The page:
On Your Side Alert: Cars disabled over delinquent payments

On Your Side Alert: Cars disabled over delinquent payments

RICHMOND, VA (WWBT) - If your credit is not the best and you are in the market for a new car, consumer experts are warning about devices that can prevent cars from operating.

The starter interrupt device gives lenders more control over car buyers with poor credit. Lenders say it's a good idea, but consumer advocates don't agree.

If you're struggling to make car payments, it's not the repo man you may have to worry about. With a simple push of button, a lender can disable your car if it's equipped with a starter interrupter. Consumer attorney John Gayle has some concerns. "There is a good and bad side to these devices," he says.

One advantage to the advice, according to Gayle, is that it will help people with poor credit get a car. But Gayle is also worried about privacy, because the mechanisms act as a GPS, tracking a driver's every move. He also has safety concerns. "It's late at night in a parking lot, you just left a club or just left an all-night Walmart or somewhere and need to go and your car won't start. You could be stranded," he said.

Jeff Frank is founder of Passtime. His company installs the devices. He says there is an emergency code customers can use if the car has been turned off due to a lack of payment. He says nothing will happen while you're driving. "It's a misconception that it can shut off while the car is running. If the device times out, the car will continue to run and it simply will not start again once the car is stopped," he said.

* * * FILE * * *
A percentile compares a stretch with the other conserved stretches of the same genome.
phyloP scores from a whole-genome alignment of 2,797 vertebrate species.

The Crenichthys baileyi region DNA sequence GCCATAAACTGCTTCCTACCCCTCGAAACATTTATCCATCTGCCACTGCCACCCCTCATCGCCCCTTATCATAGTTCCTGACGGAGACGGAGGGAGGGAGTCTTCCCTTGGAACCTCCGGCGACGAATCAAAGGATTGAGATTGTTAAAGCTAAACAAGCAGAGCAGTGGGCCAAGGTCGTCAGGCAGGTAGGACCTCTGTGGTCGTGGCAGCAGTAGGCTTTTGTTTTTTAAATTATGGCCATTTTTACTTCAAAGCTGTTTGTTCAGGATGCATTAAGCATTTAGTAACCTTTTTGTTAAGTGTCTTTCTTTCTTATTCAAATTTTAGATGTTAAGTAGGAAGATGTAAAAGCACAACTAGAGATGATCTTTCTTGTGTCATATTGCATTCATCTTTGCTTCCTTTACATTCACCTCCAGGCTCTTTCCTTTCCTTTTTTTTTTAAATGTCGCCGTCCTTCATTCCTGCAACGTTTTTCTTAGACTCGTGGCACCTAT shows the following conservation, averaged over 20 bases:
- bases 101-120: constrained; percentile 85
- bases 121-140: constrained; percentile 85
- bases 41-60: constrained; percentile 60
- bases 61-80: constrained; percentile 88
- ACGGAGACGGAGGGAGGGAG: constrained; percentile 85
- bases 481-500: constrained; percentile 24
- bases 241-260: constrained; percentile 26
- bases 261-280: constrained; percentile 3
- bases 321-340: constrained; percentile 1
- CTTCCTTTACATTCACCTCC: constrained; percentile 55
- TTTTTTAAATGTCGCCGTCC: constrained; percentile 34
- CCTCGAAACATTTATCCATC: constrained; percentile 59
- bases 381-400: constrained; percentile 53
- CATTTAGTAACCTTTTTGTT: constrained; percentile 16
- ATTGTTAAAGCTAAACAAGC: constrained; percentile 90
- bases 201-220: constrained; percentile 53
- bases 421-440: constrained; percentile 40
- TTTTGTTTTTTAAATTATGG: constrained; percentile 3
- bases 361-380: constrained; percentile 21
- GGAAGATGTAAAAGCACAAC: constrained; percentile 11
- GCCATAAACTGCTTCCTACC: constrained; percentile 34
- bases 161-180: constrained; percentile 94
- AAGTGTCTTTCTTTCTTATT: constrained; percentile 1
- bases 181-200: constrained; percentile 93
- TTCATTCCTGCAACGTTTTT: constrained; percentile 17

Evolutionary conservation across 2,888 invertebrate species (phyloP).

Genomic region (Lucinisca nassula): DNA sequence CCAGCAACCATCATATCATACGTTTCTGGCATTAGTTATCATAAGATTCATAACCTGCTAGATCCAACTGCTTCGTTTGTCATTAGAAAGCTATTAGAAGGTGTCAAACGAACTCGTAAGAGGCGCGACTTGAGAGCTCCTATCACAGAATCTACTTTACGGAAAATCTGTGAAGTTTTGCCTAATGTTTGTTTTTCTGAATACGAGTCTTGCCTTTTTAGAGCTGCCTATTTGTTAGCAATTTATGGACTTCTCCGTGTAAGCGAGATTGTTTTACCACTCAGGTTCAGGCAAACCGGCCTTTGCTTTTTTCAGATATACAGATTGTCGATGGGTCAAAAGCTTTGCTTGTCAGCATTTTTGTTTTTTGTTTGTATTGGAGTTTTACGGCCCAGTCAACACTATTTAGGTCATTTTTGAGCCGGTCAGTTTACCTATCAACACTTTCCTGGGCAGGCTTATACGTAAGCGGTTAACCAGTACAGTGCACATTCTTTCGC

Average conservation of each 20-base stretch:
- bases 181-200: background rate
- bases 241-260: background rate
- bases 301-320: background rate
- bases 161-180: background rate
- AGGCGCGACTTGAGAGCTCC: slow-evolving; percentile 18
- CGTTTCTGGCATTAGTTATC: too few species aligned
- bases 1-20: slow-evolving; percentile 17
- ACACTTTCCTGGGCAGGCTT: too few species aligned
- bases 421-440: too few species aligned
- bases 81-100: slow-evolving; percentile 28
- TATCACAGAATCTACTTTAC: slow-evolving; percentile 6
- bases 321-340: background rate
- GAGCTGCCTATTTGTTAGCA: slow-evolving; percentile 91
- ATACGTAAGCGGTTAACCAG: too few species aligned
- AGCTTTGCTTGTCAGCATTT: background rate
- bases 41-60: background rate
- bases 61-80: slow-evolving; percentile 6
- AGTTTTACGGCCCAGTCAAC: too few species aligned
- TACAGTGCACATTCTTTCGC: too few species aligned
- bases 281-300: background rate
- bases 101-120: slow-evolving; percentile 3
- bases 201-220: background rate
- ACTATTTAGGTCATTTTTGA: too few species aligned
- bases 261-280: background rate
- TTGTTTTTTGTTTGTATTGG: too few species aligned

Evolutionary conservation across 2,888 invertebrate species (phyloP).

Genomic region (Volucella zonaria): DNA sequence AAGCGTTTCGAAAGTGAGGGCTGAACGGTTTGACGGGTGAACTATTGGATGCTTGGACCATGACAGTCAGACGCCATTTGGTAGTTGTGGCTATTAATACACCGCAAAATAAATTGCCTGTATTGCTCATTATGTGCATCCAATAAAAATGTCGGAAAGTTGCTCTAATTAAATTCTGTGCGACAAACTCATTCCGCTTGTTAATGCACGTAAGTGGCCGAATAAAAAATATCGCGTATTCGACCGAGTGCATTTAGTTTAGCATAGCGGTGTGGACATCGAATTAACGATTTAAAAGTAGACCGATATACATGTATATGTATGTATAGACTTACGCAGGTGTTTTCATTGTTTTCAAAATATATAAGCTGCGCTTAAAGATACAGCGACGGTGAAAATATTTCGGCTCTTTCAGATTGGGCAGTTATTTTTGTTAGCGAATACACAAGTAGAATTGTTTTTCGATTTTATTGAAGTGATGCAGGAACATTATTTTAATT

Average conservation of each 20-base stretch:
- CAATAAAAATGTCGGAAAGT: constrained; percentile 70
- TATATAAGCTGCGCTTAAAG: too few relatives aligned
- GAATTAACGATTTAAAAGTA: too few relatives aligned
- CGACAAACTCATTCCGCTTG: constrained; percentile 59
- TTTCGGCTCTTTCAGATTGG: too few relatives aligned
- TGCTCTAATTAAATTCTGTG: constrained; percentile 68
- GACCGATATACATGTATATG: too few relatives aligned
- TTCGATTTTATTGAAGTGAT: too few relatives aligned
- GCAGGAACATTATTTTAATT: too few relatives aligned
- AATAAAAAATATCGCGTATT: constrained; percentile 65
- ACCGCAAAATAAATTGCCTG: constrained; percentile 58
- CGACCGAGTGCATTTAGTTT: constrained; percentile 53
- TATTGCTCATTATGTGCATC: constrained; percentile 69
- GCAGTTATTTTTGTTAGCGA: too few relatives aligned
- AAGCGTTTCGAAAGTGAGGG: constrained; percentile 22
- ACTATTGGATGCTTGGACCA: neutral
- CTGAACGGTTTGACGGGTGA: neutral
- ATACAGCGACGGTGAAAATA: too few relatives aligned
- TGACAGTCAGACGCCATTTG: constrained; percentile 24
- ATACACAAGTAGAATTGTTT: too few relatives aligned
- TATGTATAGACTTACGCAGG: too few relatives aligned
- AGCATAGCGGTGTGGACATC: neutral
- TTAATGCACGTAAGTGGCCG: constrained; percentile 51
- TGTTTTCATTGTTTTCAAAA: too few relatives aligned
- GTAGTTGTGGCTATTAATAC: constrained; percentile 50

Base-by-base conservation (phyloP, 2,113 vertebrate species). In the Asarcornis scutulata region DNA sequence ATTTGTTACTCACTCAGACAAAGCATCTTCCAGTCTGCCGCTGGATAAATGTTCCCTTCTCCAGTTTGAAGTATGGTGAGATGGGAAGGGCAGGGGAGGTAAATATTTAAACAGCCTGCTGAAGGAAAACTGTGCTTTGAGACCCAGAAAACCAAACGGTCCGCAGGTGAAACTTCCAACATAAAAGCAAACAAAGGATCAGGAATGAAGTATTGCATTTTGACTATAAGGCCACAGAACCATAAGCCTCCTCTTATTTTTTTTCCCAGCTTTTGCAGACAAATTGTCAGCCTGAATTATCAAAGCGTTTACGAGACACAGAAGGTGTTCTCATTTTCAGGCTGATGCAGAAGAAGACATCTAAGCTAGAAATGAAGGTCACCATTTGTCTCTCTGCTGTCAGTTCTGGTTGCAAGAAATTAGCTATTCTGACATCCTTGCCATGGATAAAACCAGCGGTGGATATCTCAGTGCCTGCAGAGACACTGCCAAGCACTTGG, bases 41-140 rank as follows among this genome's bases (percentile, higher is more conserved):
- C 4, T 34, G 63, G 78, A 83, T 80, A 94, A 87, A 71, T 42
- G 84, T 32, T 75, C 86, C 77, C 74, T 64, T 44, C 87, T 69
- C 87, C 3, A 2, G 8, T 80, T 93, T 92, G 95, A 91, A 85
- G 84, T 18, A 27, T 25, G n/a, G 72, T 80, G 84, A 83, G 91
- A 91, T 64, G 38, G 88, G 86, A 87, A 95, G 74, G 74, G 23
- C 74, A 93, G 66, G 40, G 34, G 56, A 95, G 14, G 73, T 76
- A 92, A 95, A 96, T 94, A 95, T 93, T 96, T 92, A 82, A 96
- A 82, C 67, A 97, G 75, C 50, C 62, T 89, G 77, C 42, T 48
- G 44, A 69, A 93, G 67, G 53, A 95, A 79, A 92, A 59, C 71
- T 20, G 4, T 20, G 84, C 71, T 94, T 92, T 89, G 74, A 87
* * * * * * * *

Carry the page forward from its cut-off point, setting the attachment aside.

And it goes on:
If you have one of these starter interrupters, experts say a salesperson should have notified you about how it works. Also, there is a beeping alert -- or some other noise notification letting you know that you need to make a payment. "If you don't pay your phone bill, you're not going to have phone service. The same thing with utilities. It is really not much different," Frank says.

Don Hall with Virginia Auto Dealers Association says he's not aware of any problems with the devices in Virginia, but says dealers should fully explain to the customer what they are signing up for. "The consumer has every right to legally know it, should know it, know that it exists, not necessarily where it is. And the notion that we can turn it off any time needs to be scrutinized carefully," he said.

Keep in mind as a consumer, you're in control and can always say no -- and go to a dealer that doesn't install the devices.